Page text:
The $50 lesson

A good friend of mine (who happens to be a conservative republican) send this email to all his friends, wisely using bcc for the recipients:

The $50 Lesson

I recently asked my friends' little girl what she wanted to be when she grows up.

She said she wanted to be President of the United States .

Both of her parents, liberal Democrats, were standing there.

So I asked her, "If you were President, what would be the first thing you would do?"

She replied, "I'd give food and houses to all the homeless people.."

Her parents beamed.

"Wow...what a worthy goal," I told her.

"But you don't have to wait until you're President to do that.

You can come over to my house and mow the lawn, pull weeds, and sweep my driveway, and I'll pay you $50.

Then I'll take you over to the grocery store where the homeless guy hangs out, and you can give him the $50 to use toward food and a new house."

She thought that over for a few seconds, then she looked me straight in the eye and asked, "Why doesn't the homeless guy come over and do the work, and you can just pay him the $50?"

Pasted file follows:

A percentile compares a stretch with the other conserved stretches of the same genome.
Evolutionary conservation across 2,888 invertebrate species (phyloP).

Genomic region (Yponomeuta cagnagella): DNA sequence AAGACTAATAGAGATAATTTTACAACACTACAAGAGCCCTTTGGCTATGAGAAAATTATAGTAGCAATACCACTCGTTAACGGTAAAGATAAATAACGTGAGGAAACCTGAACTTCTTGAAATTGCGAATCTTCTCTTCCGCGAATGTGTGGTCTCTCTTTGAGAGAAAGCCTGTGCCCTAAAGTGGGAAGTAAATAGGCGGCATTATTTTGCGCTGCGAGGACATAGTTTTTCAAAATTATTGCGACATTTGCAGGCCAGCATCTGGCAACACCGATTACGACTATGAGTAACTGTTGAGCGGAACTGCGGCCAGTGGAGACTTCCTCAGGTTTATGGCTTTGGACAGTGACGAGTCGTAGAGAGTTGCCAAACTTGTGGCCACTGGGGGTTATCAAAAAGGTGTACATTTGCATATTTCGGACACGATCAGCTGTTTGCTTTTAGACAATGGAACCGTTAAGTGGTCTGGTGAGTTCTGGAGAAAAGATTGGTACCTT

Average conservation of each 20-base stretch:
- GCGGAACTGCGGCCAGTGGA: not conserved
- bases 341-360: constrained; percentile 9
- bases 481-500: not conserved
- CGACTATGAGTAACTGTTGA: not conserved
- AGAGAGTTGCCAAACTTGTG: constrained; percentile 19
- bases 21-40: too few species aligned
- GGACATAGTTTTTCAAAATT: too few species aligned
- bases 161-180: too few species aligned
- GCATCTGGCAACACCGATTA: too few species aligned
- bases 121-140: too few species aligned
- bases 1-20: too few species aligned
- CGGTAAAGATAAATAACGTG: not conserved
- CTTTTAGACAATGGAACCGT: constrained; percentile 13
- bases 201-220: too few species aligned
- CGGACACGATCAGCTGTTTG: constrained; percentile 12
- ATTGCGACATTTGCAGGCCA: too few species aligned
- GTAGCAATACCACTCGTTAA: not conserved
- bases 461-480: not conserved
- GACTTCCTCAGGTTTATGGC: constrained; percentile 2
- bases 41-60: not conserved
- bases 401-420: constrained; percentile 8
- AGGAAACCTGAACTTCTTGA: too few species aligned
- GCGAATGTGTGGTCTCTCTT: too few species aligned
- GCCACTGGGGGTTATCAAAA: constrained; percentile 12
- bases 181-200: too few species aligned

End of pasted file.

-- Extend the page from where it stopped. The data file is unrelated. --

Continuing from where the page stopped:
I said, "Welcome to the Republican Party."

...............Her parents still aren't speaking to me................

And here is my reply:

I like you (a lot actually) and I appreciate what you are trying to say here, but I find myself painfully conflicted and I wish to respond in a way that is meant to get the conflict off my chest and also to try to help you understand my position, and how I see the world. E.g. My version of the truth. I hope you will not take offence, as none is meant and that you will simply see my reply here as a friendly challenge.

Although I generally agree with the idea of the post, I see two logical fallacies, to which I would enjoy hearing your reply: